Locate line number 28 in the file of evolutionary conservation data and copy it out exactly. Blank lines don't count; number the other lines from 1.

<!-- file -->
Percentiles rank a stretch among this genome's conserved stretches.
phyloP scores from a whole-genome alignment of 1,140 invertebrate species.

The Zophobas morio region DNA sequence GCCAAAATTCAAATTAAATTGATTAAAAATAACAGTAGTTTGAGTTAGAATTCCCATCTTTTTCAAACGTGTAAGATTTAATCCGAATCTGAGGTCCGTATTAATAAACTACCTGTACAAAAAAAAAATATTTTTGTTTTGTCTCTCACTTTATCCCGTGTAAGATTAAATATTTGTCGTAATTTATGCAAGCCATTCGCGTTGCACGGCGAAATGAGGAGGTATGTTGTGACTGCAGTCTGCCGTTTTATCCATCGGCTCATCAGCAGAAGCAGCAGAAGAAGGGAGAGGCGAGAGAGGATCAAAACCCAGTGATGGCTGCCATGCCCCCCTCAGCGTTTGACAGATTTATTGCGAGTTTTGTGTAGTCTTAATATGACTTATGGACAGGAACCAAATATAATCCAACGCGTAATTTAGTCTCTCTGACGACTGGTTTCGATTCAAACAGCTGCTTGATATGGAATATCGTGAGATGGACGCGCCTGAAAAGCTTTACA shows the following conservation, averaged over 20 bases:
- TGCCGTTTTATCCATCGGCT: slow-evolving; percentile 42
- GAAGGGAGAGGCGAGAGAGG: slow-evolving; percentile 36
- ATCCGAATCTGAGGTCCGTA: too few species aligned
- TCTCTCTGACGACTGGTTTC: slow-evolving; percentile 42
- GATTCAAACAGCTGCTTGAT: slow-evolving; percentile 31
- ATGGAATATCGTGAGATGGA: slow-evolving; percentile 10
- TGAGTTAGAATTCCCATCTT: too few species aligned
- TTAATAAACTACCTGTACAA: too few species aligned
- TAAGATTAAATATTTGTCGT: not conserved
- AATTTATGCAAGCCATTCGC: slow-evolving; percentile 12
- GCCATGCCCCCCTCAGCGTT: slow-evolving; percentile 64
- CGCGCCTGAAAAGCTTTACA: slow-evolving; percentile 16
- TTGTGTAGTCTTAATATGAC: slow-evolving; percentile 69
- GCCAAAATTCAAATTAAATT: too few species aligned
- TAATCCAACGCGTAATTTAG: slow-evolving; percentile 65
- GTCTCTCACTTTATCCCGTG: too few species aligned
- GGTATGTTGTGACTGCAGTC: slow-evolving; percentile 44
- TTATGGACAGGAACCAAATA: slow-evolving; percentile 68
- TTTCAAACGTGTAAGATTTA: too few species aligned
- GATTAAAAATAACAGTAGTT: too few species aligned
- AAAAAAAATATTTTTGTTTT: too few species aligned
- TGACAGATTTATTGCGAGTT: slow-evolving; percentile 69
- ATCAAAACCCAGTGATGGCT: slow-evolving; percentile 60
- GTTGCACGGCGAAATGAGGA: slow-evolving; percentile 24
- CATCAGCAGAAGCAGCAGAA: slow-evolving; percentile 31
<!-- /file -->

- CATCAGCAGAAGCAGCAGAA: slow-evolving; percentile 31